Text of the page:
Discussion in 'Music Corner' started by MLutthans, Jun 19, 2010.
I don't like when sellers know what they're talking about they usually charge too much!
Understandable, really. The packaging actually says “Manufactured by Capitol Records, Inc.” Except for the ORIGINAL MASTER RECORDING banner, there is no indication that this was a MoFi product. That was a contractual demand by Capitol which reportedly caused MFSL to discontinue further Capitol Sinatra releases for several years. It seems it’s worked out to the advantage of some lucky eBay buyer.
Well, it took more than a week or two, but I'm starting to get some things uploaded to the website. On this page, I have some introductory comments and clips from 20 different masterings of track one, the title track, "Nice 'n' Easy." (These are all masterings that appear on the Nice 'n' Easy album. I will be adding some masterings that came from compilation releases, 45s, etc., but on a different page, as the page at hand has to do with the Nice 'n' Easy album, specifically.)
Of these masterings, I think the easiest thing to do is to pick the one obvious DUD in the bunch: the 1988 Australian EMI mastering. Here's a clip.
Clearly, somebody dropped the ball, sound-wise, on that one! (...and that mastering was issued more than once. Go figure.)
That version aside, there are many versions that are some flavor of "basically pretty good." For this particular song, I'd pick the 1983 MFSL LP, mastered by the late Stan Ricker, as my favorite "original mix" version. Here's a clip from that LP.
"Close second," for me, goes to my early 80s Capitol green-label (G24) LP, cut by Capitol's John LeMay, clip here.
For those, myself included, who are not gaga over the original stereo mix, there's the 1991 stereo remix by Larry Walsh. Here's a clip.
That's four clips. Sixteen more can be sampled here, should you be inclined to dig further. Thanks to @stevelucille, @mahanusafa02, @MMM, @floweringtoilet, and @rangerjohn for submitting clips.
Much more to follow on this album.
@roda12 graciously sent along an interesting addition: A clip from his 1984 Dutch mono DMM LP. Thank you!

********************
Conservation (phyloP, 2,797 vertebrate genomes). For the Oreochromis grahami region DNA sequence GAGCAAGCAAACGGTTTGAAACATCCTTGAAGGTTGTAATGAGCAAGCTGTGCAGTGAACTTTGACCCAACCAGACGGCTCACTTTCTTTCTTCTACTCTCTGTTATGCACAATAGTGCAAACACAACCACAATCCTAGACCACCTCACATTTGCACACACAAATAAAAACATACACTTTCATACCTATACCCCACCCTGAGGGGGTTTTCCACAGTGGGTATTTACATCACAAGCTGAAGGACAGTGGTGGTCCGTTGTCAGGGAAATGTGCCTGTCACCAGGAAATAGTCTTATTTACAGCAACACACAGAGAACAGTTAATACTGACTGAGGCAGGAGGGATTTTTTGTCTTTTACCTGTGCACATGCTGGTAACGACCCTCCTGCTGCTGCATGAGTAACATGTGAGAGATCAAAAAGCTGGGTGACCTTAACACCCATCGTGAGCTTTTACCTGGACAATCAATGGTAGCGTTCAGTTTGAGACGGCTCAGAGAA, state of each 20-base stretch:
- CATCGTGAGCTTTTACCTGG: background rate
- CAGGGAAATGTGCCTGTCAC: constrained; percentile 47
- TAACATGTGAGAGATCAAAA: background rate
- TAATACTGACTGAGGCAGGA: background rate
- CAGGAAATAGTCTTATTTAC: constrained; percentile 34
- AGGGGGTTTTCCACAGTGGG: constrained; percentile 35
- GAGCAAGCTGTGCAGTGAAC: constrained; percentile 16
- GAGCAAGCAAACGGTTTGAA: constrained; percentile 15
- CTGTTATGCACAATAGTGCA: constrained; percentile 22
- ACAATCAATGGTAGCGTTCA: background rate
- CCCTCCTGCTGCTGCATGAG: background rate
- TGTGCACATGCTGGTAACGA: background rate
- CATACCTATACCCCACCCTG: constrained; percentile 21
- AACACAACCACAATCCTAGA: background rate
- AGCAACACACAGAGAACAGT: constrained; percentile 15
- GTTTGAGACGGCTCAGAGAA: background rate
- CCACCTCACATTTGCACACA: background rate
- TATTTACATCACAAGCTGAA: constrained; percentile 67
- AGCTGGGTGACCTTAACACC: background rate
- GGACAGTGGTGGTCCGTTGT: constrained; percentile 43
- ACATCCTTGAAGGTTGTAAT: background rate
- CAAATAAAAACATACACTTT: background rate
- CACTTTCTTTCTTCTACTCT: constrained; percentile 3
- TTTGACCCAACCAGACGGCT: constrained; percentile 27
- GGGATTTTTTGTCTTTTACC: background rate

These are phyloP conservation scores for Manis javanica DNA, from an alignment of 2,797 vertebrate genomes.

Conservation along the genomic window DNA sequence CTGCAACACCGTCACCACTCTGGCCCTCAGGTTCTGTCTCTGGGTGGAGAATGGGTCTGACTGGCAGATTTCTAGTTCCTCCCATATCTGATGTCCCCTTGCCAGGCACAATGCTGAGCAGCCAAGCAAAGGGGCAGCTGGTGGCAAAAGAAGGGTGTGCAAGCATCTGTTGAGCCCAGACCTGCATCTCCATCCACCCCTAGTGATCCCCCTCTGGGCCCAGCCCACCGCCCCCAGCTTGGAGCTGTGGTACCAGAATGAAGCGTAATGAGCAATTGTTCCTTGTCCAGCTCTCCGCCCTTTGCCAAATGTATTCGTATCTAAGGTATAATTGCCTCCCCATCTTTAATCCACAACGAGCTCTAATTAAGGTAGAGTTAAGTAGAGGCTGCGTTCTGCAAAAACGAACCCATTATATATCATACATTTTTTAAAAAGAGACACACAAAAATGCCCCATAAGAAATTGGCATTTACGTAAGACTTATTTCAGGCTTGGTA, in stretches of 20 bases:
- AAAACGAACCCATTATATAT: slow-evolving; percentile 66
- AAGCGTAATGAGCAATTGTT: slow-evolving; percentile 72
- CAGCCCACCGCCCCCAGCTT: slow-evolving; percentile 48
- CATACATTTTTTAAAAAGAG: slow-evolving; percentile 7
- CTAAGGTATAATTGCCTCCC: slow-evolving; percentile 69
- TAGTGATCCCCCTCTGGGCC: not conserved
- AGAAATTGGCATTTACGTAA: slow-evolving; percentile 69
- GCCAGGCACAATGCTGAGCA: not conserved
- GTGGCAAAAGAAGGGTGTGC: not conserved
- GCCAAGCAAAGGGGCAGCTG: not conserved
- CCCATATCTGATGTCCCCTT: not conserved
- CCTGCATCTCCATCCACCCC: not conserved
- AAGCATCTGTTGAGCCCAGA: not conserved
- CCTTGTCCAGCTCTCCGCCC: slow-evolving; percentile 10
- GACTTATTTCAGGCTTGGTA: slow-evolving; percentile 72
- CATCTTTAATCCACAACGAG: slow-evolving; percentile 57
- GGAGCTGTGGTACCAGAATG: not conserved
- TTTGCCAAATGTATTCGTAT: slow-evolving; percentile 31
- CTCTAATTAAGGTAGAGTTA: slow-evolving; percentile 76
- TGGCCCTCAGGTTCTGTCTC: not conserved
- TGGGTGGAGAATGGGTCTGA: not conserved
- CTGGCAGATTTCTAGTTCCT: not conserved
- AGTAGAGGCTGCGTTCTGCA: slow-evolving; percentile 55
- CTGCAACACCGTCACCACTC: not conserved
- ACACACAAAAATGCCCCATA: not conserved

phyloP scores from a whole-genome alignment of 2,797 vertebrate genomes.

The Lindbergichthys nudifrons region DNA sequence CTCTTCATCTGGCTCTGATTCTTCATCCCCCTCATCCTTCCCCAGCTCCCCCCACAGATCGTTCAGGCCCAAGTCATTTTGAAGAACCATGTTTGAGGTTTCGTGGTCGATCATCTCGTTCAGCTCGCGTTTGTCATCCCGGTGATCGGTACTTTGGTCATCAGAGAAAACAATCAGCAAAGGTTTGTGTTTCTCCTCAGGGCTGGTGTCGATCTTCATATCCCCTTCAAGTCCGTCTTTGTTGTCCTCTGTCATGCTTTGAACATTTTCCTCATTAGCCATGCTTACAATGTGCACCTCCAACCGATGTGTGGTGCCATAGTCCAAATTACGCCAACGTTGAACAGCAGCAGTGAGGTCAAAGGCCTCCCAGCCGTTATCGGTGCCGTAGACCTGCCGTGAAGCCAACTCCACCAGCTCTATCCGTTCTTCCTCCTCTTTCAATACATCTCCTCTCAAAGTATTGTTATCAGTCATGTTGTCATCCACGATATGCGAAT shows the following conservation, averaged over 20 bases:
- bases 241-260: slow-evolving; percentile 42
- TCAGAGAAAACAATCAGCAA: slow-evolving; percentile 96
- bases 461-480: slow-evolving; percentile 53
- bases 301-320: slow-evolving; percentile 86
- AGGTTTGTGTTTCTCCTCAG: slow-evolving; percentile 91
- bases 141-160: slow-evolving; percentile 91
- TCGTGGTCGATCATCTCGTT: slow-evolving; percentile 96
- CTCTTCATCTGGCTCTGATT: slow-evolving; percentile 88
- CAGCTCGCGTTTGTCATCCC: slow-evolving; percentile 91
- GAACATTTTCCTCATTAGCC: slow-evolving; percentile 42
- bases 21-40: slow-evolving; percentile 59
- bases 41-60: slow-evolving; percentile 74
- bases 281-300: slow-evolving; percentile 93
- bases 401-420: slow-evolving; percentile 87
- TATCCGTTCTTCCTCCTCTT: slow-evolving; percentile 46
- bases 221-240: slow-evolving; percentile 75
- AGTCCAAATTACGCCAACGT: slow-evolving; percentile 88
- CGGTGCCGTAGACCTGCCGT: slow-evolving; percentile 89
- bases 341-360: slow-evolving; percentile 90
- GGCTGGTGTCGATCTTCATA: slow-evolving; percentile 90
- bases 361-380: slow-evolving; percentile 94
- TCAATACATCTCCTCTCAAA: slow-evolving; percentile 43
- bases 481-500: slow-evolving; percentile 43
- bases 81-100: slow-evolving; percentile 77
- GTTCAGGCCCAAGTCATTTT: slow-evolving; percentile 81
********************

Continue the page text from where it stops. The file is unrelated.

As with other DMM mono titles in this series, the labeling all indicates stereo:
The only way to know if you have a mono or stereo pressing is to LISTEN to it, or to check the runout stamp, as both editions (stereo and mono) have the same catalog number. My stereo LP's runout reads 2601421-A3+D, while his mono LP reads 2601421-A1+D, which further reinforces the idea that these titles were initially released in mono, then replaced with stereo masterings in the Netherlands.
Anyway, here's a clip from the LP: http://www.11fifty.com/Site_108/1960_-_Nice_n_Easy_files/NiceEasyClipMonoDMMRoda12.wav
For comparison, here's an original N2 LP pressing, thanks to @stevelucille : http://www.11fifty.com/Site_108/1960_-_Nice_n_Easy_files/NiceEasyClipN2MonoRedux-GAIN_01.wav. (Thanks for the clips, guys!)
FWIW, I think that DMM mono LP ^^^^^^^^ beats the other mono releases by a considerable margin. (YMMV, of course, and I realize there is no "D" pressing represented.)
I have a pretty clean 9 o’clock rainbow. N-9 on side one. Guessing this isn’t special; pretty murky and drowned in reverb. Nice to have the cover though; it’s a classic!
I find it hard to believe, without proof from tape notes, etc., that isn't a fold-down. Not just the DMM, but the mono version itself. Any mono release of this just sounds to me like a compromised version of the original stereo mix.
I remember that somewhere (in-thread? Deleted web page? Private Message?) back in 2010 the idea came up that this album and No One Cares have mono vocal reverb, and that there was "something up with that," i.e, I don't think it happened by accident on two consecutive albums. As I recall, my suspicion at the time was that somebody at Capitol was looking for a way to save $$$ (always a driving force) and attempting to create mono and stereo mixes simultaneously (time is money), and mono vocal reverb made the vocal levels and corresponding reverb levels correlate better, mono and stereo (with no cancelation when stereo reverb got summed to mono). Another way to save money, of course, would be to use mono reverb on the stereo mix and then fold the whole dang thing to mono. I've never investigated whether or not this may be a fold-down. (Never crossed my mind, I guess.) Could be? One Way to tEll wOUld bE to lisTEn fOr THat aNNoyiNg wAVe of vOcal LimiTEr frEAkouT thaT is on some tracks. If it's on the mono version, then there's some tie-in going on.
That same "drunken limiter" slop is on the original stereo and mono mixes. Just checked Prime Offender #1: She's Funny that Way.